Presented in collaboration with Treatment Alternatives for Safe Communities and the Addiction Technology Transfer Center Network, this webinar discusses how jurisdictions can link multiple systems to increase participation and retention in community treatment.
The majority of people in prison and jail have a substance use disorder. Despite the promise demonstrated by some treatment programs for people who are incarcerated, just a fraction of the people who need services for substance abuse receive it. Connecting people incarcerated to treatment programs proven to be effective, prioritizing resources for those nearing release, and encouraging community-based aftercare will ensure better outcomes for people released from prisons and jails, and the communities to which they return.
Providing answers on relevant topics concerning Mental Health, Health and Substance Abuse topics.
Justice Center Webinars
People involved with the criminal justice system experience high rates of communicable and chronic disease, as well as mental health and substance use disorders.
This webinar assists users in navigating the complexity of reentry research available on the What Works in Reentry Clearinghouse.
Presenters review how adopting a “continuing care model” to treat substance use disorders can improve outcomes for individuals who are justice involved.
This webinar was the first in a webinar series titled Best Practices for Engaging and Retaining Formerly Incarcerated Individuals in Community Substance Abuse Treatment. The webinar discussed how jurisdictions can create strong foundations for effective connections to community treatment through a [...]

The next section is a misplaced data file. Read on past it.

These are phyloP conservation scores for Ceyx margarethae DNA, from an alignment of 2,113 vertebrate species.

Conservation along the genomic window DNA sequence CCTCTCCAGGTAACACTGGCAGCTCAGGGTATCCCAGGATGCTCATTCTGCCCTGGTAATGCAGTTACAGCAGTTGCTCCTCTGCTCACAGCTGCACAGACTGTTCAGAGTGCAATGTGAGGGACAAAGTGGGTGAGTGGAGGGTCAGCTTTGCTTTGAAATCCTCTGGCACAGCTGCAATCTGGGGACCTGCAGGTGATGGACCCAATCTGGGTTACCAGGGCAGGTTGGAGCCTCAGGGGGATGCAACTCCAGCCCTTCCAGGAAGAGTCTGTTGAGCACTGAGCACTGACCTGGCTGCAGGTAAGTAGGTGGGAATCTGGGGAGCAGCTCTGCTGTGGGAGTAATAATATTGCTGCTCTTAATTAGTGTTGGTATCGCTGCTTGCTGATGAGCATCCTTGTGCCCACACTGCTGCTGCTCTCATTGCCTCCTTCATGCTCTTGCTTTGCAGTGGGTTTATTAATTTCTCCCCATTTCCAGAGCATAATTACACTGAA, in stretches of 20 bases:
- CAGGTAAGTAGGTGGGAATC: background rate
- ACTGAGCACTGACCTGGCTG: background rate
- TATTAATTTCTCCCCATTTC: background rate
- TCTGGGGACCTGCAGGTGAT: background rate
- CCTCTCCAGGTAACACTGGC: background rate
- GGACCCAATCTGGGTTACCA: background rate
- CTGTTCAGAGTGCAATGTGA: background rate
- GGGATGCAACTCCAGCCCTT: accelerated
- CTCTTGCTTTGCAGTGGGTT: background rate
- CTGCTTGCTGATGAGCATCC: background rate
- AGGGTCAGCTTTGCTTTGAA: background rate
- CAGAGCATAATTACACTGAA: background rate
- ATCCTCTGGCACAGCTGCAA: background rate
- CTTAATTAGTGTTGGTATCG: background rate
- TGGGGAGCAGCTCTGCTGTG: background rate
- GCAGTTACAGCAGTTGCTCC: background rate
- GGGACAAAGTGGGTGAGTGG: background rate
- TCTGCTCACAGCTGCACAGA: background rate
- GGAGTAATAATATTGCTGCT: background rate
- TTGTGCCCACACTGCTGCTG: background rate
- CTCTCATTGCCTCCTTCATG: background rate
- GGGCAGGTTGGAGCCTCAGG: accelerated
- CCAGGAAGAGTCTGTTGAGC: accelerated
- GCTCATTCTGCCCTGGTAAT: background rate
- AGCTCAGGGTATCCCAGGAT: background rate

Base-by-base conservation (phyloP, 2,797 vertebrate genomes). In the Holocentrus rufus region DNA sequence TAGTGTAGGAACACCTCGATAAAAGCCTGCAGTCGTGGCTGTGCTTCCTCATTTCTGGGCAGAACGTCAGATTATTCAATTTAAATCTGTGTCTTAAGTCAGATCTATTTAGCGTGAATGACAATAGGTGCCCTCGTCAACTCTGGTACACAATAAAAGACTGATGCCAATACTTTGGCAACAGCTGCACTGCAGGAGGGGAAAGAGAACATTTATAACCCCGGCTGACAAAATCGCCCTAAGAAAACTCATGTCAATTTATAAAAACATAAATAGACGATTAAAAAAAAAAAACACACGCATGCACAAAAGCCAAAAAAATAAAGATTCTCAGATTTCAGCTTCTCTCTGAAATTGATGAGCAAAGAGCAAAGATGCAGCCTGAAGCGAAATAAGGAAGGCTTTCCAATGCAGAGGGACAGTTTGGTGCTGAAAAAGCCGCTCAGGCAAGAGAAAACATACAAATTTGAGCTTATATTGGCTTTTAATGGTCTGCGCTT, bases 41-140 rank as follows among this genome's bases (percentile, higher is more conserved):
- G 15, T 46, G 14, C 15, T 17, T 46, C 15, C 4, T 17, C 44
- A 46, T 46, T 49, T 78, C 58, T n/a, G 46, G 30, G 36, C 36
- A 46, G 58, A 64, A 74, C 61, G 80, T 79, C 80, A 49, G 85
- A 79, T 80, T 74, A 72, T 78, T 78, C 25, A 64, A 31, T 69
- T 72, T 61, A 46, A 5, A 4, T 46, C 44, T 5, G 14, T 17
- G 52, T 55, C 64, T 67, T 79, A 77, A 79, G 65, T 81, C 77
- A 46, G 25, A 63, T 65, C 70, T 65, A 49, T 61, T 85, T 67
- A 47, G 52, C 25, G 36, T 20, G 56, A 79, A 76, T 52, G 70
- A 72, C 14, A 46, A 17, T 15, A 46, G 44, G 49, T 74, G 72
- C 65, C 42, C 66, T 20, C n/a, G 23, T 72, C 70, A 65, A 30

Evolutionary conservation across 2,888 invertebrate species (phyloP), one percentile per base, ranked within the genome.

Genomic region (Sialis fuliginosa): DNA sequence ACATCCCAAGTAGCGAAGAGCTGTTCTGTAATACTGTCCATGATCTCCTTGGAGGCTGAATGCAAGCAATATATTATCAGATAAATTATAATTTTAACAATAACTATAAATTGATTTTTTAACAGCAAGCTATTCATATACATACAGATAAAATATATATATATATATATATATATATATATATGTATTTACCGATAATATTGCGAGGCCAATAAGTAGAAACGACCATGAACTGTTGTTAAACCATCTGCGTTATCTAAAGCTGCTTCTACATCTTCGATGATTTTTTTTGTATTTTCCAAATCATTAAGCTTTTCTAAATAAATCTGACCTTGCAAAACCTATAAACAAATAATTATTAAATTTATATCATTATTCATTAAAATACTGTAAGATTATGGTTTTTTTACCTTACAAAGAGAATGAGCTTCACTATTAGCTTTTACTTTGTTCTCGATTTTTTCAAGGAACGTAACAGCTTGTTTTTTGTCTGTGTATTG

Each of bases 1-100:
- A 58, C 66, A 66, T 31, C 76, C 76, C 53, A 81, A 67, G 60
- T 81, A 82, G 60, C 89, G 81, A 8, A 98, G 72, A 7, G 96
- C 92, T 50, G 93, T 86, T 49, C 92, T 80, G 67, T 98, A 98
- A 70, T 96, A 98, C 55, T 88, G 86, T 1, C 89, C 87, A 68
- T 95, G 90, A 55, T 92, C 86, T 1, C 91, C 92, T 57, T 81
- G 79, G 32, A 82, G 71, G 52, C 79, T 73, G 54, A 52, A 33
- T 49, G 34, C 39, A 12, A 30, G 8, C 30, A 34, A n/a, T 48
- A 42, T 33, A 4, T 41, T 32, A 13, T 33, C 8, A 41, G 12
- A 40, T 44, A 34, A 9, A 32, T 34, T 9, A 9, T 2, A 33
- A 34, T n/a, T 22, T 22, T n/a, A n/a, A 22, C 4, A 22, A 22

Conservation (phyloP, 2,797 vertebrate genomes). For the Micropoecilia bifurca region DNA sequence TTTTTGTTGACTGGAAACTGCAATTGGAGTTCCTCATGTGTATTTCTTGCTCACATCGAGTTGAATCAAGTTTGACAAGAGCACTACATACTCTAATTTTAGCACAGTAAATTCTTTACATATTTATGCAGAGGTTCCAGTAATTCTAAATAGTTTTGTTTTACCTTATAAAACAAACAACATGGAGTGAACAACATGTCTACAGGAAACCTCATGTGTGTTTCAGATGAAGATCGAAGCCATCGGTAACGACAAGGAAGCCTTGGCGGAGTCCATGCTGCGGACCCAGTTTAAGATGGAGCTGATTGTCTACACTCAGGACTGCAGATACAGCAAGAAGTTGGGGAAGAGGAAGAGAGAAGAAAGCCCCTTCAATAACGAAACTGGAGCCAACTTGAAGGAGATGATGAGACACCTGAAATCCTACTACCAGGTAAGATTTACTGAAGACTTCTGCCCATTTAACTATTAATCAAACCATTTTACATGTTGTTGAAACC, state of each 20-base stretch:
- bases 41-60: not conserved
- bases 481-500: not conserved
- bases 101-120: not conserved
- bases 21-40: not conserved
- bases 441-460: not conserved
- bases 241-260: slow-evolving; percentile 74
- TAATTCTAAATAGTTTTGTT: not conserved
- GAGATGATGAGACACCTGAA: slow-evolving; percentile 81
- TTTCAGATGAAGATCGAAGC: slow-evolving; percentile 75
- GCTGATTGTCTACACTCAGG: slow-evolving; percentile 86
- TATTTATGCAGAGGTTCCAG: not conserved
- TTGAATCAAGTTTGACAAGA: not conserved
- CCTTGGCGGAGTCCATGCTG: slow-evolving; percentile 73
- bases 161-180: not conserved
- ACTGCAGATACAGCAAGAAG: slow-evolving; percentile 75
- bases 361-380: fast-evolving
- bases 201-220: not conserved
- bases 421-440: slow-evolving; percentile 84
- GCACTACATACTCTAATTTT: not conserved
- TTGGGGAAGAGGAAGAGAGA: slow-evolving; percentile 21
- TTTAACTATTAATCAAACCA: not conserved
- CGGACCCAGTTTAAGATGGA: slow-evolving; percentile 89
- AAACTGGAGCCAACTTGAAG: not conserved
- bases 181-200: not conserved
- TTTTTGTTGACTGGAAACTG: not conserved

On January 24, 2013, the Department of Justice’s Bureau of Justice Assistance (BJA) released Justice and Mental Health Collaboration Program (JMHCP) grant applications. On February 19, 2013, the Council of State Governments Justice Center (CSG Justice Center) hosted a webinar [...]
This webinar, presented by the CSG Justice Center, features practical approaches to increasing and improving family engagement and involvement in the juvenile justice system. With support from the MacArthur Foundation, the National Center for Mental Health and Juvenile Justice has [...]
This webinar will provide an overview of the kinds of technical assistance that will be available to 2012 Justice and Mental Health Collaboration Program grantees and how they can take advantage of these resources. Grantees will have the opportunity to [...]
Hosted by the Council of State Governments Justice Center On October 2, 2012, the CSG Justice Center hosted a webinar that provided an overview of the report, “Adults with Behavioral Health Needs under Correctional Supervision: A Shared Framework for Reducing Recidivism [...]
This webinar, held October 2, 2012 provided an overview of the report, “Adults with Behavioral Health Needs under Correctional Supervision: A Shared Framework for Reducing Recidivism and Promoting Recovery.” This report provides a practical framework to assist corrections, mental health, [...]
This fact sheet from the Sentencing Project provides data on incarceration, drug policy, race, ethnicity, gender, and other topic areas from the past several decades.
With funding from the U.S. Department of Justice’s Bureau of Justice Assistance, the American Probation and Parole Association is offering these two free online training courses related to building and improving partnerships.
The latest in a biannual series from SAMHSA, this publication provides in-depth information regarding the current status of the mental health and substance abuse fields.
The appropriate use of federal Medicaid dollars to help expand health care coverage for individuals involved with the criminal justice system presents an opportunity to achieve reductions in state and local spending, while minimizing known health and public safety concerns associated with reentry following incarceration.